By Almas Shamim

Some of us may have read the brief news about an abandoned child being found somewhere around Foreshore Road a few days ago. The news piece received its share of comments in social media but the striking thing about the comments was that apart from those commending the boys who had tried to protect the child from the rain, a major share of the comments assumed that the mother of the child is to blame. In fact, the news piece itself judged it to be an abandonment act by an ‘unmarried mother’ (prima facie!). Now, it’s only natural that news of an abandoned child wrenches most hearts. It definitely should be treated as a crime and the perpetrator punished. But, amidst all the emotions and knee-jerk shaming of the said “unmarried mother” are we looking away from a few pertinent questions that the situation raises?

To begin with, we all assume that the abandonment was by the “mother” and the mother was “unmarried”. It could well be true, but the very fact that we assume so is a proof of our skewed thinking. The child could have been abandoned by anyone, for all we know, but the blame has to naturally fall on the woman since it is she who was born with the uterus! Assuming that indeed it was the mother who had abandoned the child, we are faced with some serious questions. What could have led a woman to do it. Was she forced into it? Why, in a country like India, where abortion of a foetus upto a certain number of weeks is legal, did the woman NOT seek abortion?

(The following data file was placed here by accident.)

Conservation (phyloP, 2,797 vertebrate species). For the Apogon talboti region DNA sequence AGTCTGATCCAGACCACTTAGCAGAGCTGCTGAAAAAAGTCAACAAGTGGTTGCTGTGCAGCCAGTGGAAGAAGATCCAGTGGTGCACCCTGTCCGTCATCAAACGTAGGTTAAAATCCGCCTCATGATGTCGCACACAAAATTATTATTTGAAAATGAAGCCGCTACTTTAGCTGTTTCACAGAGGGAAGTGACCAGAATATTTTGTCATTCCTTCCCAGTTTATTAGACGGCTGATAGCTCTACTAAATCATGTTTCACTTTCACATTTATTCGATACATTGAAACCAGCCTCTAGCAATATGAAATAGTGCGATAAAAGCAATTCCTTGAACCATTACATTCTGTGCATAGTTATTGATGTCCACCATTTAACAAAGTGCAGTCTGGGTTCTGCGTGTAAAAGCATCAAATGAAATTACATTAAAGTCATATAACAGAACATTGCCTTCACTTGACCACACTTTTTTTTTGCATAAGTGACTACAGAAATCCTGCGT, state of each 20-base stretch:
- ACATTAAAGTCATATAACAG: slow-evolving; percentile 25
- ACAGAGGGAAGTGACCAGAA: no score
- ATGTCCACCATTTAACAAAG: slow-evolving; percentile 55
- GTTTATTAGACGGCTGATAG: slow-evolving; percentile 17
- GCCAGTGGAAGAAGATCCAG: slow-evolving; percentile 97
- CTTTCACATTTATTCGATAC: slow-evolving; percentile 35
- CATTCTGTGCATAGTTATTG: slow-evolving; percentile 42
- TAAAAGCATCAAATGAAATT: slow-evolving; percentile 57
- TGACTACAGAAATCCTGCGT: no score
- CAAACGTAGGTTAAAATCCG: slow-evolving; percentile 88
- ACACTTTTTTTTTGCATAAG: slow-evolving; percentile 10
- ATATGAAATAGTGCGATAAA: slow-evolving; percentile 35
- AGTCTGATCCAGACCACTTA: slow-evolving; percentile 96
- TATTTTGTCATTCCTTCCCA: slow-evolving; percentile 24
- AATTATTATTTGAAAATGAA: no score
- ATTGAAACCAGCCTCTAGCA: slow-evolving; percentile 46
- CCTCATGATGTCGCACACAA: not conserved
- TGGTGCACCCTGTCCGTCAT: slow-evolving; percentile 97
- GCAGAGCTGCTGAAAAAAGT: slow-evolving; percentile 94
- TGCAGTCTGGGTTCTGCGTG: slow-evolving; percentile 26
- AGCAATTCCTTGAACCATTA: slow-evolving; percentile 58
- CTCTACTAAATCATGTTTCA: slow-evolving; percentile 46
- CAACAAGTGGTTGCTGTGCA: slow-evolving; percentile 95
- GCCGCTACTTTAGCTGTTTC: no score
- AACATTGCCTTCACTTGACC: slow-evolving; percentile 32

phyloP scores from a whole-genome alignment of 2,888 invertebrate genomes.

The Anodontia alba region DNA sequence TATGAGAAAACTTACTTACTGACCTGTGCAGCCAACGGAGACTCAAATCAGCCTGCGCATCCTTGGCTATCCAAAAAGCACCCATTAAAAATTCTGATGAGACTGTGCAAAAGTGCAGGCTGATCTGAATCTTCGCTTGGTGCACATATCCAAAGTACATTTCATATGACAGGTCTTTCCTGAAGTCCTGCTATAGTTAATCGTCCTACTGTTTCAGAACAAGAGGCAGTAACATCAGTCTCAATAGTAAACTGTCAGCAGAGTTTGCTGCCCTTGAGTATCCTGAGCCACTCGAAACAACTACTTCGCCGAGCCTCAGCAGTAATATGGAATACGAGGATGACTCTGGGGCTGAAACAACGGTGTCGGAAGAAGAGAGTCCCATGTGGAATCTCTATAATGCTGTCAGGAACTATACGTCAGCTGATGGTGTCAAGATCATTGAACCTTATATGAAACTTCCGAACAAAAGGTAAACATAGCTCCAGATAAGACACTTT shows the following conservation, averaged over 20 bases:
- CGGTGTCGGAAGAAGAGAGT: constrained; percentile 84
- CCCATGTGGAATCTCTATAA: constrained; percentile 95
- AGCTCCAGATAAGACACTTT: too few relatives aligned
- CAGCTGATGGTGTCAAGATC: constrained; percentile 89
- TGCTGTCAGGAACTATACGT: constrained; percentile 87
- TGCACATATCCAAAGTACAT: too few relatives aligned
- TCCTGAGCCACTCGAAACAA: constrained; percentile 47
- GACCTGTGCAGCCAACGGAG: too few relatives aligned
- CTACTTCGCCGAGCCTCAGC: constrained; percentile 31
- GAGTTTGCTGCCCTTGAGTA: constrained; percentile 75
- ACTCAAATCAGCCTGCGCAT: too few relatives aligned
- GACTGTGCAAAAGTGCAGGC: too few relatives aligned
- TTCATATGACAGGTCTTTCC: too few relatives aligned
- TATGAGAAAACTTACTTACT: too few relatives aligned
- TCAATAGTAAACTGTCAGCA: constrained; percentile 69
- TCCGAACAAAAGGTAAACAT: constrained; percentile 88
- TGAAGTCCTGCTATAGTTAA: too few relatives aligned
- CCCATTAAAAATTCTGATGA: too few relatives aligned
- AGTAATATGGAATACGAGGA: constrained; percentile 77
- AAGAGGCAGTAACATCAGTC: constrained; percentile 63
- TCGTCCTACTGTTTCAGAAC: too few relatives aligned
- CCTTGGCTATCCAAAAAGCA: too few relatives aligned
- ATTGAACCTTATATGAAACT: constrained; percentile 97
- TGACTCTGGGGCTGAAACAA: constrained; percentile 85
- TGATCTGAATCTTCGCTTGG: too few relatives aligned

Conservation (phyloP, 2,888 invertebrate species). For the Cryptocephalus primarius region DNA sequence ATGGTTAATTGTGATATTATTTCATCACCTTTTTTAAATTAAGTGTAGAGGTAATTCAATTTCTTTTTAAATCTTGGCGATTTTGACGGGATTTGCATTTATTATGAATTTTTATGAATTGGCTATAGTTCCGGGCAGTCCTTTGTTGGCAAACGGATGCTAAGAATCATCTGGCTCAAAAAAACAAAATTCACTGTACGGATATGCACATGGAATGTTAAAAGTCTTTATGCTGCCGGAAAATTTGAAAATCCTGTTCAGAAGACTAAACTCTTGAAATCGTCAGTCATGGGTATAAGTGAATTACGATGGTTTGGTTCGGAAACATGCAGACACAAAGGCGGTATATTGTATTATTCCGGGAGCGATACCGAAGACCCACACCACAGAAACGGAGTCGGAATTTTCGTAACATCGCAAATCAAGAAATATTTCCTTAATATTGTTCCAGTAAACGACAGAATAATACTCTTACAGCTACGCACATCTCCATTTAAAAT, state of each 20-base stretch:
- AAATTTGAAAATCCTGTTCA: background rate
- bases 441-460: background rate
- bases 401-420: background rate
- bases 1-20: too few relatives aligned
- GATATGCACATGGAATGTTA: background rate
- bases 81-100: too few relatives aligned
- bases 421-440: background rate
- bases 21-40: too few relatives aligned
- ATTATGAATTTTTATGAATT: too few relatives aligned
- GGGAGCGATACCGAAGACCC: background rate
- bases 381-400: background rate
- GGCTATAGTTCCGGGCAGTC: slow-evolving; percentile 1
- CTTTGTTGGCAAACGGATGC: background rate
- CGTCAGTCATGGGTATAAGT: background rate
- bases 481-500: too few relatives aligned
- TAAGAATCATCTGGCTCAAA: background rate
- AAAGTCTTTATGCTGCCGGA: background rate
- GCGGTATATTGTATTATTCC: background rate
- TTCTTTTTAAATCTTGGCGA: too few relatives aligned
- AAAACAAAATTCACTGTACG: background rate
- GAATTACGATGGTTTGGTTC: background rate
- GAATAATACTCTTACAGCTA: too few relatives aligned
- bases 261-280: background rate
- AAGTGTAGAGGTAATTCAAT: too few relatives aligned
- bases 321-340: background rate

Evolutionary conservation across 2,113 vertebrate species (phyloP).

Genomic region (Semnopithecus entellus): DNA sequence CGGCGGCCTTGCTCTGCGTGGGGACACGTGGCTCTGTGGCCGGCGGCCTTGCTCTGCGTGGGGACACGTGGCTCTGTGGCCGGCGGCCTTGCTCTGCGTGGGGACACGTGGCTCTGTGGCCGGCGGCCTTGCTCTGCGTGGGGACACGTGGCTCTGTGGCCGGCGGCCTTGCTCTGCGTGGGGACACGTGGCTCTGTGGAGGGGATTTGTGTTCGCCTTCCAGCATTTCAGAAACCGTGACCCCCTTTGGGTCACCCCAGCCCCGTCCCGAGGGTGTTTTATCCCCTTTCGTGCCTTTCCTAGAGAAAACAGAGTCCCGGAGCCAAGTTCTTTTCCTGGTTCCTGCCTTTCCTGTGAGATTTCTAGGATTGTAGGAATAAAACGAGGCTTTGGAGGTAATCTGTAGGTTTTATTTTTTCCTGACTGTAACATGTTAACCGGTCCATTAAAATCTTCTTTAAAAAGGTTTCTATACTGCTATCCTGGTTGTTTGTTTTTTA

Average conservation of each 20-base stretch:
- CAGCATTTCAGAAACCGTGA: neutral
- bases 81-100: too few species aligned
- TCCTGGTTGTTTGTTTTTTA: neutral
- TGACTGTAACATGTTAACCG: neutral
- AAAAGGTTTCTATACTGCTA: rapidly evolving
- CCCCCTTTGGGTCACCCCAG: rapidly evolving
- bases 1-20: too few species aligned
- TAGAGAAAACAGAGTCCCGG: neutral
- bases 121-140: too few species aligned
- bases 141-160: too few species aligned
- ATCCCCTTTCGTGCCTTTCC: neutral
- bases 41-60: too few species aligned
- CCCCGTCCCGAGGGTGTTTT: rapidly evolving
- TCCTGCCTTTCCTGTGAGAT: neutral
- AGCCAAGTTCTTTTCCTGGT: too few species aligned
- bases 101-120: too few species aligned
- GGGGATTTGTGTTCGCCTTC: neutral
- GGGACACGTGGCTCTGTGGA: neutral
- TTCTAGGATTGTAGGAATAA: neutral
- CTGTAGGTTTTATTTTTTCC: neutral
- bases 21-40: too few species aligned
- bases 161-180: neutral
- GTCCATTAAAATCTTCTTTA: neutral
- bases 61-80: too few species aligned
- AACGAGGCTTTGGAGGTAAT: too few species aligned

Probably, the woman was plain wicked- she just loved the idea of giving birth to a child and then abandoning it. This is what most comments sounded like. But, I shall try to leave you with a few other probabilities and hopefully it will make us think about the bigger picture and help us find solutions which are more than just blaming the woman. So, well…

Probably, she was too young a child to understand pregnancy or, for that matter, sexual abuse. By the time the family realized the child is pregnant, it was too late for abortion medically.

Probably, some family member himself was the perpetrator of the abuse, and didn’t want his act of sexual abuse to be leaked.

Or probably the family of the child, or even a grown up girl, was just too afraid of the stigma associated with an “unmarried mother” that it was decided to rather deliver the baby at home and abandon it THAN approach a medical facility for abortion.

Probably, it wasn’t an “unmarried mother” at all. Probably it was a married woman who conceived and very late into the pregnancy, her husband died and she was left with no source of income to feed another child.

Probably, the woman’s husband disowned the child- suspecting the child to have been fathered by another man- whether or not true, and demanded that the child be abandoned.

 The more we think, the more situations we can come up with, especially if we change the context and move it away from Port Blair. These probabilities raise questions of safety, social security, sex education, trust and stigma. What have we done to address any of these?

These are questions we must ask ourselves.

Abandoning the child was a crime but avoiding these major questions could be no less of a crime. When we blame women (and women alone) blindly for abandonment of children, we are, in a way, saying that the position of women is either so high in society that she is powerful to do as she pleases, or it is so low that she should bear the brunt of decisions taken by more people than just her! 

Almas Shamim is a public health specialist with a great interest in sexual and reproductive health and rights, and feminism among Muslim women. She currently works for an international humanitarian aid organization in New Delhi and can be contacted at This email address is being protected from spambots. You need JavaScript enabled to view it.